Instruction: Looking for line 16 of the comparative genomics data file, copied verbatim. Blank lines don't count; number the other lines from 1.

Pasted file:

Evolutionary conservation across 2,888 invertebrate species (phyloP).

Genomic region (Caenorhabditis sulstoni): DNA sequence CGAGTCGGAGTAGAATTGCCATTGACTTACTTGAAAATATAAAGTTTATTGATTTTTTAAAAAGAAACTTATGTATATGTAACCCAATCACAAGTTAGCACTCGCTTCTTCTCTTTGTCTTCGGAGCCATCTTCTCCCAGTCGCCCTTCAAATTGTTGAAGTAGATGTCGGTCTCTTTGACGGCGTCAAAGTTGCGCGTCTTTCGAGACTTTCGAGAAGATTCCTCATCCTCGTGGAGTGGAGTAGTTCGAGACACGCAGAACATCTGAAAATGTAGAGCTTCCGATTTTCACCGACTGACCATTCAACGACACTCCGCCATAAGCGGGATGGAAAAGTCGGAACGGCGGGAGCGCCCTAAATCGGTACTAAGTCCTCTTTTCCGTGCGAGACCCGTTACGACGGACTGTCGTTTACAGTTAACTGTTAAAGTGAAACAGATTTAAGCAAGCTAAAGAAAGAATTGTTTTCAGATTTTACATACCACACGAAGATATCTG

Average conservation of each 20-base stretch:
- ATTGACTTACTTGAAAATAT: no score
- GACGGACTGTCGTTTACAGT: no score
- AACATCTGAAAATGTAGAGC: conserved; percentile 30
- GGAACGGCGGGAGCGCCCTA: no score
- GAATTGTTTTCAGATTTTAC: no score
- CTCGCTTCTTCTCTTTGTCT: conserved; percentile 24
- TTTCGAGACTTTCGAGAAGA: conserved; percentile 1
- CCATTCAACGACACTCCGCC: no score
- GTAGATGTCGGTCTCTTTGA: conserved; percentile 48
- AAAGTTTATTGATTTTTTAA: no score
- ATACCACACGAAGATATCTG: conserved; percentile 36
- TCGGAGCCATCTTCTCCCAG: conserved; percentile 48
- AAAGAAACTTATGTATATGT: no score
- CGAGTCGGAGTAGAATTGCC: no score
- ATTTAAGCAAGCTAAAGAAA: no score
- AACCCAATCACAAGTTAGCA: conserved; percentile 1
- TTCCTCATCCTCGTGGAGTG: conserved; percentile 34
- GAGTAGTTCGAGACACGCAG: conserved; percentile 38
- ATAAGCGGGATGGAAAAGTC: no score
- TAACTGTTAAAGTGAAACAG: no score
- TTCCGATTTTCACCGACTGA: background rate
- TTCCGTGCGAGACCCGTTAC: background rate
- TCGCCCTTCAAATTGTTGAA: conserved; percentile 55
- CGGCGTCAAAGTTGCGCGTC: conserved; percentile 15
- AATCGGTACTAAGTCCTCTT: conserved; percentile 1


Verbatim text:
- AAAGAAACTTATGTATATGT: no score